Dichotomy method to solve the plasma expansion

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Development of a lightning strike to aircraft

In the following study, the usual denomination of lightning strike will refer to a lightning ash that involves an object on the ground or in the atmosphere [17], such as an aircraft. Naturally, lightning strikes are mostly due to CG ashes for the case of ground infrastructures, but also in the eld of aeronautics. Indeed, aircraft are mostly struck by lightning during the take-o and landing phases, because cruising aircraft can usually choose their path to avoid crossing dangerous thunderclouds. Therefore, even if IC ashes are the most observed in the atmosphere, -CG is the predominant type of ashes of interest regarding aircraft protection.
The average probability of a civil aircraft to be struck lies between once per 1000 or 10 000 hours of ight [19] [20]. This frequency depends on dierent parameters such as the local climate, the type of aircraft and the ight routine. One could think of such event to be the hazardous result of the interception of a lighting ash by the course of a plane, but this scenario only represents 10% of lightning strikes to aircraft. Most of the time, it is the presence of the aircraft that triggers a lightning ash. As for natural lightning  discharges, triggered lightning development involves at the beginning the formation of a small plasma around a sharp part, that geometrically increases the background electric- eld to values higher than the breakdown threshold. In this case, the eld enhancement is not provided by a small hydrometeor, but for example by the sharp winglets, noze or tail of an airliner as shown on Figure 1.5, showing a numerical simulation of the electric eld around an aircraft [21].

Normalized waves and aircraft zoning

Not all surfaces of an aircraft need to be designed to survive the same lightning threat. Indeed the lightning ash usually initiates on sharp areas, and is then swept backwards (cf Figure 1.7. ), towards areas that are in the path of the sweeping channel. Only some areas, at the rear of the aircraft, may receive the full energy of a ash, because the lightning arc can hang-on to them for the total ash duration. On the other hand, other areas will only experience a fraction of a lightning ash.
The proportion of the ash endured by any particular point therefore depends on the probability of initial attachment, sweeping and hanging on the skin of the aircraft. In order to optimize lightning protection and set the basis of systematic certication processes, standardized lightning current waveforms are dened together with lightning strike zones.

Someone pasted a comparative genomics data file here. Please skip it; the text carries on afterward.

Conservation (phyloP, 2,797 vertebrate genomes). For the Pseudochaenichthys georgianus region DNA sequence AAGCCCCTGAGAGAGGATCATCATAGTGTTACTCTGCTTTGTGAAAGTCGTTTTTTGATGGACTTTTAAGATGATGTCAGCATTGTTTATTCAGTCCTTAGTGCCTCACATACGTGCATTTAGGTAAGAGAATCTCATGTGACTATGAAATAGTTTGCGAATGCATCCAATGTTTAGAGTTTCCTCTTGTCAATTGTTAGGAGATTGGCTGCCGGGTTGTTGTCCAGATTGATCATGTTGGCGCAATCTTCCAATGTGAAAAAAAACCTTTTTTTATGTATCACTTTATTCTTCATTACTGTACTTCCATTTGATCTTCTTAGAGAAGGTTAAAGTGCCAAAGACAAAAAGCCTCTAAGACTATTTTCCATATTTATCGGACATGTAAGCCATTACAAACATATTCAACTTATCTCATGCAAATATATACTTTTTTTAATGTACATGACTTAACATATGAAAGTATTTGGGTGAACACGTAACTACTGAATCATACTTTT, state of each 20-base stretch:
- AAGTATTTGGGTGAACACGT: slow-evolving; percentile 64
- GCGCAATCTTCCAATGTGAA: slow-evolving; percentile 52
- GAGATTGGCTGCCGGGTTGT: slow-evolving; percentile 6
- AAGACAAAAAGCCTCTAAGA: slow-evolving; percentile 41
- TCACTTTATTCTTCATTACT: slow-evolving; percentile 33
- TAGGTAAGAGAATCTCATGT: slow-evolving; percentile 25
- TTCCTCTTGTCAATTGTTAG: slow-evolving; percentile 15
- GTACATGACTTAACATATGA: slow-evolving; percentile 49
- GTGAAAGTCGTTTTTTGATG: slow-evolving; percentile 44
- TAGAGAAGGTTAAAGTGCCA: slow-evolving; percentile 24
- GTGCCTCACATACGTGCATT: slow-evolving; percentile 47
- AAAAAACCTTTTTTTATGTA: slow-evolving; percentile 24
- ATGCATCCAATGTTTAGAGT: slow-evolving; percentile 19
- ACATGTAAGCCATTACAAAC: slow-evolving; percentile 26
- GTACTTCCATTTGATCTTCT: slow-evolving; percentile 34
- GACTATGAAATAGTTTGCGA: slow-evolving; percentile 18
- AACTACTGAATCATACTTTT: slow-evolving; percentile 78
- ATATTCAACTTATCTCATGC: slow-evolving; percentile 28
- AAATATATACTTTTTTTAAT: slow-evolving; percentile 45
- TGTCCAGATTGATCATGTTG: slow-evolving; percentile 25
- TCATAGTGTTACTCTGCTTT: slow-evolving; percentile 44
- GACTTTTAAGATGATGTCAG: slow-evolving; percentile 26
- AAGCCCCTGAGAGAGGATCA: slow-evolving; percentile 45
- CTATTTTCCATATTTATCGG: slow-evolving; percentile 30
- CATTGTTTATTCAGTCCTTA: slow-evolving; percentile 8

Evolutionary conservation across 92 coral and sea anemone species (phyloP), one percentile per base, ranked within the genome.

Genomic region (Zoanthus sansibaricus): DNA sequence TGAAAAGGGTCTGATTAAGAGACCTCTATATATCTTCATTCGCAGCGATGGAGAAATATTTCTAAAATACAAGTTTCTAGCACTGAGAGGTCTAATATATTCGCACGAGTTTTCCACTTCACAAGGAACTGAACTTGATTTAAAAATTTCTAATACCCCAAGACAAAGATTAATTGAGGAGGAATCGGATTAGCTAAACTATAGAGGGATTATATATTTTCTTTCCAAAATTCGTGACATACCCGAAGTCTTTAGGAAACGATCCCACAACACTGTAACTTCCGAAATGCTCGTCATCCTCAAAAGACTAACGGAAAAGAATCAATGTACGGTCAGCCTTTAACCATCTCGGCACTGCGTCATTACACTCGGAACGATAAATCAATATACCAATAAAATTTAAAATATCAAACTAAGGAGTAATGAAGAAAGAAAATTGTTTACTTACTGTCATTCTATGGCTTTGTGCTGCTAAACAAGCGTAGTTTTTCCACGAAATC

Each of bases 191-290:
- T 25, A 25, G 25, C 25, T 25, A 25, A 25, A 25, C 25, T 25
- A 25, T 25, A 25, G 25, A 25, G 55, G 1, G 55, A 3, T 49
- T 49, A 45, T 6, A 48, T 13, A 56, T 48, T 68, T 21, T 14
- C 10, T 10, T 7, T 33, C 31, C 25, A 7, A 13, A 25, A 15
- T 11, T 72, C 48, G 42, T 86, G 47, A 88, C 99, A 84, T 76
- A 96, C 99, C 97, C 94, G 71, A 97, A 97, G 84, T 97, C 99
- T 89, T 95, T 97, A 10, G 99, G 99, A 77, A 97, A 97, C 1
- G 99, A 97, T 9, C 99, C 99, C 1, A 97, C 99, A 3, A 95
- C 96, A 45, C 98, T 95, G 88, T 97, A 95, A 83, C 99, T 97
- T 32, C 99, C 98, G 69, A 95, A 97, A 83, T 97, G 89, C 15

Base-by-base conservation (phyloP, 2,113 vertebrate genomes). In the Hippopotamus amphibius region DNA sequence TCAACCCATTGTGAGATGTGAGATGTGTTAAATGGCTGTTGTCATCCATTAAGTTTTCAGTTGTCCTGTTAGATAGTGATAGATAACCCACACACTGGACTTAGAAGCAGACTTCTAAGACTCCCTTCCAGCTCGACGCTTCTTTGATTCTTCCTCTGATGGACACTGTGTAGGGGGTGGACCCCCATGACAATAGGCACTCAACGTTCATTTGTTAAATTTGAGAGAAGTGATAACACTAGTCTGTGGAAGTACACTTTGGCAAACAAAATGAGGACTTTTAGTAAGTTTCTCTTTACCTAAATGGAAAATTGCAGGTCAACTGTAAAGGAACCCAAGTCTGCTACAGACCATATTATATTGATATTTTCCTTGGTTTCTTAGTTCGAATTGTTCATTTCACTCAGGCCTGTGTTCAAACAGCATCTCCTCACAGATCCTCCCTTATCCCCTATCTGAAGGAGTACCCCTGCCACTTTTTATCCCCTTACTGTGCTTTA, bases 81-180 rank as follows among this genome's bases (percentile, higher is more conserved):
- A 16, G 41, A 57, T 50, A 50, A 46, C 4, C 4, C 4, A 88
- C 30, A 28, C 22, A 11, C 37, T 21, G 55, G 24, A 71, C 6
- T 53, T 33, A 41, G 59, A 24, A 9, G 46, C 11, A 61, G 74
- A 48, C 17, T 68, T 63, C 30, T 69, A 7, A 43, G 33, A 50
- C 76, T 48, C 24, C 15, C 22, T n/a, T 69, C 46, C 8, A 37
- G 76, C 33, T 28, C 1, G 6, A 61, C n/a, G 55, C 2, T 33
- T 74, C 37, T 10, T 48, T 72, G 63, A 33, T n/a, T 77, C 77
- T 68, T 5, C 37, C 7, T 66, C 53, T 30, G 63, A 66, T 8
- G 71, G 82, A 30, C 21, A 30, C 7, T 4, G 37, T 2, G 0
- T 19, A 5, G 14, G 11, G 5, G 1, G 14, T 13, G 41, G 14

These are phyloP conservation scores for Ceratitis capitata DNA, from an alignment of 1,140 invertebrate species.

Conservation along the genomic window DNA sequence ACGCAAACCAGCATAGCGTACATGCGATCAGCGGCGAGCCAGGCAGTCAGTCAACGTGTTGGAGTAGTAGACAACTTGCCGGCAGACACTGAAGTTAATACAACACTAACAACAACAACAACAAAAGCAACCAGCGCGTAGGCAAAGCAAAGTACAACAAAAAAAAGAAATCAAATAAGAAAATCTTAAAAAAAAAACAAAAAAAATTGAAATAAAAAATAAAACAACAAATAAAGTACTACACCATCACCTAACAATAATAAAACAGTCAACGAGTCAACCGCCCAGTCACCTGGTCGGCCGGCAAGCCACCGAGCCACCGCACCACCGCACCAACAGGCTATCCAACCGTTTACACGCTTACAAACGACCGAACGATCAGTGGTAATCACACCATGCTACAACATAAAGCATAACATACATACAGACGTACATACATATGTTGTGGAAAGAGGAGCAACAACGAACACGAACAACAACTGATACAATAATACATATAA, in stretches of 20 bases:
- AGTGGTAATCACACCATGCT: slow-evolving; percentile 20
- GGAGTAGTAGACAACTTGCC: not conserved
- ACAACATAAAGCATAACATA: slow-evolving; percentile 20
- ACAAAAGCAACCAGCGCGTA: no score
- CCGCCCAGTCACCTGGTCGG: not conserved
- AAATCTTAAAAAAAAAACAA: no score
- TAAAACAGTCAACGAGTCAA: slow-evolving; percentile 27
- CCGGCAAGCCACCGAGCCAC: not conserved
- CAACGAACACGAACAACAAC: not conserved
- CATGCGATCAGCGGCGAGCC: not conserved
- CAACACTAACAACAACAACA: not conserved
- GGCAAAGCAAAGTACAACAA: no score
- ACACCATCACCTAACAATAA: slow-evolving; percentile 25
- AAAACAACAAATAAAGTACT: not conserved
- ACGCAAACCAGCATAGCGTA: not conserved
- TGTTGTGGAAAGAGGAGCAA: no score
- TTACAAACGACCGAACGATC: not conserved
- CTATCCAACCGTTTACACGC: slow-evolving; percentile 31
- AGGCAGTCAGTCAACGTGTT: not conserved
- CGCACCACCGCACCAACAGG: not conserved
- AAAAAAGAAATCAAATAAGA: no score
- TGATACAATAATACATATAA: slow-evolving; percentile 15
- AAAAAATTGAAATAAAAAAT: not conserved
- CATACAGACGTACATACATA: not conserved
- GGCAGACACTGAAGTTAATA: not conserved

The lightning current waveforms are dened by a composition of current components. These standardized components are not intended to replicate specic lightning events, but are rather meant to correspond to upper bounds regarding the eects of lightning on aircraft. The main relevant parameters of a lightning strike regarding direct or indirect eects are the peak current amplitude, the action integral and the time duration. Standardized components are dened by combinations of extreme cases of these characteristics that may be observed on aircraft. Figure 1.13 illustrates four components of the current waveform with their corresponding maximum current level (kA), time duration (ms), action integral (A2 s) and transferred charge (C).

Brief history on electrical contacts science

The electrical contacts have been a critical matter since the early stages of the development of electricity and electrical circuits, but were not necessarily well understood or well investigated. Initially, the range of currents carried by electrical contacts was limited, from some fractions of an ampere to perhaps of few hundreds of amperes. The range of currents involved has greatly increased with new technologies, going from micro-amperes in microelectronics technologies up to mega-amperes in high power devices and switches. With the improvements of measuring tools and with the development of new solid matter theories came better knowledge on electrical contacts. Since the 1940s, a considerable amount of knowledge has been accumulated in electrical contact science. In 1952, the ASTM (American Society for Testing Materials) published the bibliography and abstracts on electrical contacts from 1835 to 1951 [35], and continued to do so until 1965. The recording of abstracts regarding electrical contacts was then continued by the Holm Conference Organization until nowadays [36]. However, only a few comprehensive books have been written on the subject. In 1940, Windred published Electrical Contacts [37], that treated the subject into details. Ragnar Holm published his rst book in 1941, in German, and continued to update his work until the publication of the widely cited book Electric Contacts: Theory and Application in 1967 [38], reprinted several times until 2000. A more recent book, Electrical Contacts: Principles and Applications [39], the fruit of the collaboration of many authors and edited by Paul G. Slade, is a very helpful tool to understand a broad variety of aspects regarding contact resistances.